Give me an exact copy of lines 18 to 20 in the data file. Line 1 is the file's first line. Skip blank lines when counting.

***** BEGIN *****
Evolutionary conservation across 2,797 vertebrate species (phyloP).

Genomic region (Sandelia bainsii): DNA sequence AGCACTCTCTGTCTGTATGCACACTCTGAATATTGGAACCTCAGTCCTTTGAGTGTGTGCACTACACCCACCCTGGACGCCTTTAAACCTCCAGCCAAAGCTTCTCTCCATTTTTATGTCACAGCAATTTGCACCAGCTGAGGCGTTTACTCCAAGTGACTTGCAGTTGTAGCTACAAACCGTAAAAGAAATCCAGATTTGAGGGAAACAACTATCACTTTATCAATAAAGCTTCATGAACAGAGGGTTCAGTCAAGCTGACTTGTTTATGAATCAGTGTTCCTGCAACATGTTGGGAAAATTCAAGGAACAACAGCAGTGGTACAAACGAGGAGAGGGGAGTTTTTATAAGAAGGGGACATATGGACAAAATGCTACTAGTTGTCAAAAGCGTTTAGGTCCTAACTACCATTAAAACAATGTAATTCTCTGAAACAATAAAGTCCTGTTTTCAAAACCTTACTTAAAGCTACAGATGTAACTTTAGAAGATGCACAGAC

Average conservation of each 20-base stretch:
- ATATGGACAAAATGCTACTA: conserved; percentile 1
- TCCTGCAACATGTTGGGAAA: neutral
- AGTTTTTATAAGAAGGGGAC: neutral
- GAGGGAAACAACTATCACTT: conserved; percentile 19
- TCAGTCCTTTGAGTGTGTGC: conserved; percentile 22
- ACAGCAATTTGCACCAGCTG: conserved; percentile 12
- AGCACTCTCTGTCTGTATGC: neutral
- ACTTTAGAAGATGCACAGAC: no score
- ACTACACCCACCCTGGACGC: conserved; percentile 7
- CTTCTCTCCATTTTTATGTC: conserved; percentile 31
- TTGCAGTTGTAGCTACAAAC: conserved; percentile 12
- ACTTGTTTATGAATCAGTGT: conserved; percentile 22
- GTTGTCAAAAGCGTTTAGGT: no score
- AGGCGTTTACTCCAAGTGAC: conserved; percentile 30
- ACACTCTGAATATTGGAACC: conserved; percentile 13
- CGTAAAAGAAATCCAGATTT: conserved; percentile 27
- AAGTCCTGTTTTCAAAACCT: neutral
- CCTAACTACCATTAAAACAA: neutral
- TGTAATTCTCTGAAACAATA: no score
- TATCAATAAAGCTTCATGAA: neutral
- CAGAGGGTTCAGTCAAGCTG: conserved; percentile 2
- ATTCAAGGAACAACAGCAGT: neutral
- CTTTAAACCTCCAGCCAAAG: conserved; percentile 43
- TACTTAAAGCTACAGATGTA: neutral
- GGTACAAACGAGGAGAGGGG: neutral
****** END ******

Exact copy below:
- ACACTCTGAATATTGGAACC: conserved; percentile 13
- CGTAAAAGAAATCCAGATTT: conserved; percentile 27
- AAGTCCTGTTTTCAAAACCT: neutral